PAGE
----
complained of the policy pursued by the Government, and hoped that neither the House nor the country would be misled by the fallacies put forward by the Under Secretary of State. The hon. Gentleman had tried to delude the House into the notion that the other Powers represented in China were pursuing the same policy as ourselves. On the contrary, while our policy was one of direct intervention on behalf of the Imperialists, and slaughtering the Taepings, the other Powers were resolved not to take any active measures, except in defence of the treaty ports when attacked, and not to allow any of their officers to serve under the Chinese. All that he had shown in Mr. Burlinghame's despatch of the 30th June, 1863, to the American Congress, in the counted out debate of the 21st May, and he would not go over the facts again. The hon. Gentleman was in the habit of describing the Taepings as a sort of human locusts, who destroyed the fertility of the countries through which they passed. Since May, 1860, the Taepings had been in possession of the two great silk provinces of Chekiang and Kiang-su, embracing a vast area of country, and a population of upwards of 60,000,000 souls, and a large proportion of the silk used in this country had been drawn thence. This could not have been possible if the assertions of his hon. Friend had any foundation in fact, He had, he might add, in his hand, monthly Returns of the exports of silk from Shanghai, part of which he had quoted in a former debate, and he found that while those exports amounted in 1860 to only 69,137 bales, they went on increasing until in 1864 they amounted to 83,264. And it had been stated in the evidence of European witnesses, the agents of Messrs. Hart and Co., of Ningpo, who were travelling in the districts to purchase silk, that from Ningpo up to Way-ho-kow, which lay on the verge of the thirty miles' radius of Shanghai, the country was flourishing and the inhabitants happy and contented, while within that radius its aspect was described as that of a desert. The crops in the neighbourhood of Soochow were reared by the Taepings, and the country was in a flourishing condition, to which numerous eyewitnesses bore testimony. Surely with such testimony the House must be satisfied that the Taepings could not be the devastating barbarians they were represented to be. In relation to the case of Major Gordon, it was painful to find that an officer in Her Majesty's service should have exposed himself to the odium which was heaped on that gentleman in China. The North China Herald, The Friend of China, and The Hong Kong Daily Press lamented that Major Gordon had condoned the treachery of the Futai of Shanghai, and had taken service with him again. Other newspapers had also condemned the conduct of Major Gordon in speaking of him as an "unprincipled soldier," and as a "mere mercenary;" and he regretted that Major Gordon, who had felt his position to be so irksome, and had tendered his resignation at one time, had not adhered to his resolution and come home, That gallant officer, in a letter addressed to a missionary, said that if half the pains had been expended upon the rebels which had been wasted upon the Imperialists the country would have been at peace long ago; and Admiral Hope, who had been cited a the direct opponent of the Taepings, in a letter dated 15th October, 1862, admitted that they had well observed agreements which they had entered into with him not to approach within thirty miles of Shanghai for a period of twelve months, and not to molest bona fide British vessels on the Yang-tze river. A friend of Major Gordon's, in a letter to The North China Herald, of the 27th February, 1864, says he only condoned the Futai's treachery when He had made him pay up to the last farthing some £27,000 for the wounded, and publish a proclamation taking the whole blame of the Soochow affair off his shoulders, and admit that he (the Futai) had acted wrongly. This receipt of £27,000 before again taking service, to say the least of it, has an ugly look. It was said that, if the insurgents came to Shanghai, there would be an immense destruction of European life and property; but the fact was that they were for five months in possession of Ningpo, and during all that time they allowed trade to go on without molestation, and inflicted no injury upon Europeans. The Taepings had repeatedly offered to us the hand of friendship, but their despatches had been returned unopened, and we had never taken the trouble to ascertain whether we could make any arrangements with them or not. Our motive for maintaining the Imperial Government was based upon the selfish desire to secure the payment of the indemnity of eight millions of taels, about £1,300,000 of which still remained unpaid. Our acts in China in short had been dishonourable and disastrous, and were likely to be still more so in the future.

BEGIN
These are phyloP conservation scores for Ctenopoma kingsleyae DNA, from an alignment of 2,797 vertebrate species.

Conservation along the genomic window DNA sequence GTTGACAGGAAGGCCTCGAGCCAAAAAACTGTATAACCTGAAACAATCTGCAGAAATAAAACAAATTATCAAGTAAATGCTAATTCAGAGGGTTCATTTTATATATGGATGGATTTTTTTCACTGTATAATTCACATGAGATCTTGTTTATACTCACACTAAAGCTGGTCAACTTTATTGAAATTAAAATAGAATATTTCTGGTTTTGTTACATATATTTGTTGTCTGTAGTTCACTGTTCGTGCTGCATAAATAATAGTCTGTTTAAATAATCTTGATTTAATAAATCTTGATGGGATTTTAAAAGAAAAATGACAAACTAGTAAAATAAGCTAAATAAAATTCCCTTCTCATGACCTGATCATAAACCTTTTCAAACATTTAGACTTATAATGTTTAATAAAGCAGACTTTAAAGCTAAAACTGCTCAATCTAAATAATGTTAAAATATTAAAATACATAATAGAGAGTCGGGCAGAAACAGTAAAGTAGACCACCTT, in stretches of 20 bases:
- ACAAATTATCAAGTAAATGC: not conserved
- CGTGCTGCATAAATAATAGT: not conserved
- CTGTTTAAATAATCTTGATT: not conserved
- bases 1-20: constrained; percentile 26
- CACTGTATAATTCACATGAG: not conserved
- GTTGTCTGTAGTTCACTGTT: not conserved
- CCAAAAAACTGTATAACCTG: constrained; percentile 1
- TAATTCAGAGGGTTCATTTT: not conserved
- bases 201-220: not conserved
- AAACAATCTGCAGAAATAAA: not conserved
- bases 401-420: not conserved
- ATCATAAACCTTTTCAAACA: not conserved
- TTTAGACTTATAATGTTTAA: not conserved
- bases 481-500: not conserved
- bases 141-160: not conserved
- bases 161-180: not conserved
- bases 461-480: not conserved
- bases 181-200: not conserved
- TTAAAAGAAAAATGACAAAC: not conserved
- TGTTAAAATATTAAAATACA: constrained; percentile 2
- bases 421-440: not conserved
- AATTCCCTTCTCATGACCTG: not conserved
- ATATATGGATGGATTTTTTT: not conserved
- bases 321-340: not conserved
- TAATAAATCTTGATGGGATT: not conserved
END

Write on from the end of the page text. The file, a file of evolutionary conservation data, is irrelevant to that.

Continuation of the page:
Sir, I am anxious to say a few words before the House conies to a determination on the Question which has been proposed by my hon. Friend the Member for Rochdale. There has been this remarkable character in the discussion —that while my hon. Friend took a very wide view of the subject according to his notions, those who have followed him have taken a narrow and confined view of it, and have limited their observations chiefly to the recent transactions of the Government with regard to their policy in China. I will, in the first place, deal with the remarks made by the noble Lord (Lord Haas) and those who agree with him. What they have blamed has been the course which Her Majesty's Government have taken latterly in regard to the expedition of Captain Sherard Osborn, the employment of Major Gordon, and the engagement of civilians to assist the Chinese Government in the collection of their customs duties and other matters of that kind. Now it was, I think, almost unnecessary that they should express their opinions with regard to the expedition of Captain Osborn, or the employment of Major Gordon and others; because we stated on a former occasion that the Orders in Council under which those officers were employed had been revoked, and that there was no intention on the part of Her Majesty's Government to renew them. Therefore that policy is at an end. I differ entirely from those who condemn it. I think that we were perfectly justified in the steps that we took; because it is evident that the more we can contribute to the internal pacification of China, the more that trade which everybody agrees to be the main and proper object of our intercourse with China would flourish, and it is quite obvious that in proportion as the interior of China is laid waste by civil war and rebellion, in that proportion must our trade suffer impediment and obstruction. I am very glad that the noble Lord had an opportunity of explaining the expression which he used as to the "ignominious" failure of the expedition of Captain Osborn. There was nothing ignominious either in undertaking that expedition, or in the grounds upon which Captain Osborn declined to continue his services. On the contrary, as was stated by my hon. Friend, and admitted by the noble Lord, the whole conduct of Captain Osborn, from beginning to end, did him the highest possible credit, and reflected honour upon the country to which he belongs. If by allowing British subjects to enter the service of the Emperor of China, we had been the means of strengthening the hands of the Chinese Government and enabling them to put down the rebellion or in any degree to diminish its scope, I say we should not only have been rendering a service to China, but should have been promoting those objects for which alone our intercourse with that country ought to be carried on. Those measures have failed. I am sorry for it. They have failed not from any fault of those who planned, not from any fault of those who were engaged in them—they have failed from the effect of those national jealousies which are too apt to prevail in many countries, and which have peculiar force in China, owing to the long established feeling of hostility to anything that is foreign and does not belong to the country. So much for that part of the subject. Then, Sir, I will take the more extensive view which was taken by my hon. Friend the Member for Rochdale. He blames the whole policy of England— not the policy of one Administration but of all—in regard to our intercourse with China. He finds fault with different wars in which we have been engaged. Now, Sir, the history of our intercourse with China is the natural and usual history of the relations of a highly civilized with a half civilized people. It invariably happens that where a highly civilized race comes in contact with a half civilized race you find that they act upon different rules of conduct. The highly civilized race expects good faith, justice, fulfilment of engagements, honour, and an absence from wrong-doing. The half civilized race, on the other hand, are in habit totally different—they apply to the civilized race that principle of conduct which they themselves recognize, but which cannot be submitted to by those who are accustomed to a different mode of proceeding. Hence quarrels arise; wars follow the quarrels; engagements, treaties, and conventions put an end to this war; the conventions and the engagements are broken; further quarrels arise; and in that manner relations are embittered, until the superior strength and ascendancy of the civilized race assert themselves, and then the other nation, feeling that they cannot with safety or success practise their own rule of conduct, acquiesce in the regulations imposed upon them by their more powerful antagonists. And then comes a peaceful and friendly intercourse. That has been exactly the course of the relations between this country and China. Now, was our intercourse with China sought for simply by the Government? If the monopoly of the East India Company had continued up to this time, if our trade with China had been confined to that Company, in all human probability none of these wars would ever have broken out, because the intercourse would have been very restricted, nobody would have gone to China except persons under the control of the Company, and the policy of the Company would have been to submit to any indignity which might from time to time be offered, There would have been no national honour at stake, no interest save that of the Company would have been concerned, and they would have thought it better to submit to any little indignity and wrong than to break off commercial intercourse without after all having the power to redress these injuries. If, therefore, I say, the monopoly of the East India Company had continued, we should have lost that increased trade with China which many hon. Members think of national importance, but we should have avoided the contests which have taken place between the two countries. But it was not in the choice of the Government of the day to continue that system. The whole country cried out against the monopoly of the East India Company. They said it was intolerable that such a trade should be monopolized by a single Company, and that monopoly was therefore abolished. Well, then, there was also a general feeling that in proportion as the industry and wealth of the country increased, in that proportion we ought to seek for new markets and new customers. It was said that the nations of Europe were so wedded to their protective system, that our intercourse with them must necessarily be limited, and that we must, therefore, go to other countries where the same impediments did not exist, and find out new markets and enable the commerce of the country to acquire its full development. When the monopoly of the East India Company was abolished, there came a series of contests. Injuries were inflicted by the Chinese Government, Our merchants were imprisoned and threatened with starvation, in order to extort from them their opium. The representative of the English Government, Lord Napier, was cruelly treated, and may be said, indeed, to have been killed by the Chinese, for when he was attacked by a severe fever, the Chinese surrounded the junk on which he was living with other junks, on board of which, under the pretext of doing him honour, gongs were sounded every hour of the twenty-four, and he died in consequence of not being able to obtain the rest necessary for his recovery. One outrage followed another. Again there was war. Next came an agreement. That agreement was afterwards broken—conflict ensued. And so, step by step, we arrived at the Treaty of Tien-tsin. My hon. Friend the Member for Rochdale was very sentimental as to the objections made by the Chinese Government to allow a British Resident at Pekin, and he said it was very touching to read the arguments of the Chinese Government against it. But I take leave to say that if we had had a Minister at Pekin at the outset of these disputes, it is probable that none of these wars would have taken place. It was because we were debarred from communication with the Government of Pekin—because we were at the mercy of provincial Governors, who committed acts of injustice, knowing that they could do so with impunity, and could render their own accounts of what passed, stopping all communications and remonstrances to the central Government — it was on this account that we did not obtain that redress which would have prevented war; and, therefore, it was that war arose. I venture to say that nothing has been done of more importance, with a view to the maintenance of friendly relations between this country and China, than the admission of our Minister as a Resident at Pekin. Well, then, I say I take the larger view of my hon. Friend the Member for Rochdale. I think that this House and the country ought to consider, not the policy of one particular measure affecting our relations with China, but ought to consider the great features of our policy, commencing with the abolition of the monopoly of the East India Company, and ending with the residence of an English diplomatic agent at pekin and the establishment of direct diplomatic relations with the Chinese Government. The benefit resulting from this policy had been immense. We are told—and I agree with the statement—that our object in China is simply trade. We do not want conquest—we want trade. But the trade must be protected by treaties. Was the extension of our trade by means of treaties a matter of indifference to the nation? Why, we all remember the pressure put upon the Government for the abolition of the monopoly of the East India Company; and we also remember the enthusiasm excited in this country by the treaty signed by Sir Henry Pottinger, and the vast expansion of commercial intercourse which was anticipated from it. That treaty was made in consequence of instructions which it fell to my lot to draw up, and was concluded almost entirely in accordance with those instructions. One stipulation of importance, however, which I had placed in the draught, was, to my great regret, omitted from the treaty—the provision that if any dispute arose as to the interpretation of any article of the treaty, it should be settled according to the English and not according to the Chinese version. What happened? The Chinese inserted in their version a stipulation which was not in the English version, and upon that stipulation disputes afterwards arose. This bears upon the proposal of my hon. Friend the Member for Rochdale, that certain ports of certain islands should be occupied as places of free commerce, for the stipulation which the Chinese fraudulently inserted into the treaty was that there should be no communication with Hong Kong except from the five treaty ports, that there should be no communication commercially between Hong Kong and any other part of the Chinese coast. This very much diminished the value of Hong Kong, and showed that the Chinese would have been very little disposed to tolerate an English settlement like Singapore, free to communicate with any part of the Chinese empire; and unless it had that freedom its value would not be that which my hon. Friend attached to it. But let me recall to the House the great delight of the country on the conclusion of the treaty signed by Sir Henry Pottinger, and the great anticipation of commercial intercourse which would result from it. I recollect rather endeavouring to moderate the fervor of expectation in this House by reminding the House and the country that, though undoubtedly there was an ample field for the ultimate development of commercial intercourse between the two countries, the development would probably be of gradual growth, and that we ought not to be too sanguine of great results at a very early period. But trade has gone on increasing since then. My hon. Friend has quoted figures which have been disputed, but which are perfectly correct, and one remarkable fact is that the amount of our imports from China greatly exceeds our exports to China. In 1863, I think, the value of our imports from China was about £14,000,000; while the value of our exports was not above £3,000,000 or £4,000,000. The balance was of course to be made up by opium from India or by specie sent out. But how was that opium paid for? The Chinese did not send us £14,000,000 of goods without payment, and those who received those goods must have sent out commodities of some sort to India in order to get the opium by which the difference was to be paid, or to get the specie by which the balance of trade was to be redressed. Well, Sir, I must say that I very much agree with the description of the Taepings given by my hon. and gallant Friend (Sir James Elphinstone), if he will permit me to call him so. There can be no doubt that a civil war waged under such circumstances of cruelty by both parties — though the balance of the crime is very much on the side of the Taepings— must place the country in a much worse state than would be the case if peace were established. Whether peace will be speedily established in China it is impossible for any man in this country to predict. We know that for 3,000 years China has been the seat of turbulent disorders, of revolts, and rebellions, and it is, therefore, rather san- guine to expect an entire termination of the war, though information received a short time ago gives the expectation that the rebellion is reduced within very narrow limits, and may be entirely extinguished at an earlier period than had been supposed. It has been said that our objects in regard to China have been purely selfish —and, no doubt, they are so, taken in a national point of view, But those who view this question only in the aspect which it bears upon the interest of the particular merchants who export to China, and who have establishments in that country, take a very narrow and limited view of the question. Those merchants in reality only form the outfalls by which the thousand rills of upland industry in this country find their way to the great ocean of the markets of the world. These merchants are persons who convey to foreign countries the results of the industry of hundreds of thousands of our working classes; and those who wish to change the policy at present pursued, to narrow our foreign markets, and to stifle the development of our foreign trade, are doing their best to take the bread out of the mouths of our working classes, and to deprive them of their means of sustenance. [Mr. BRIGHT: Oh, oh!] I beg pardon —it is true and demonstrable. What is your export trade but the carrying the industry of this country to foreign countries? And if access to those countries be debarred, the industry of our working class is checked, and they are deprived of the sustenance which they derive from the industrial operations of this country. For that reason I do not admit the expression that our policy has been a selfish one in the sense in which the word is sometimes employed. I say it is the duty of the Government to endeavour by every means in its power" to extend the commerce of this country — not for the mere purpose of revenue, or the advantage of those particular merchants who may he engaged in trade with any particular portion of the world, but for the purpose of aiding in the development of the general industry of the country, and thus enabling those industrious classes who produce those different commodities to carry their industry on with success, and so to render our own people happy and prosperous at home. Well, Sir, I claim the credit of this view for the policy of the Government—and I do not claim it for the present Government alone, because the other Governments have been parties to treaties with the Chinese as well as ourselves. The policy which the Government of this country has pursued from the period of the overthrow of the monopoly of the India Company to the present time has been eminently successful, and the object is deserving the exertions of the Government and the approval of the country. I am persuaded that, having attained the great end of entering into friendly and direct relations with the central Government of China, our position will not easily be shaken; and that with the establishment of those peaceful relations we shall find our commerce and intercourse with that country increasing year by year. I am also most firmly persuaded that, if we can get an unrestricted commerce with so large a population as that which occupies China, we shall have succeeded in effecting an object of great importance to the industry and prosperity of this country.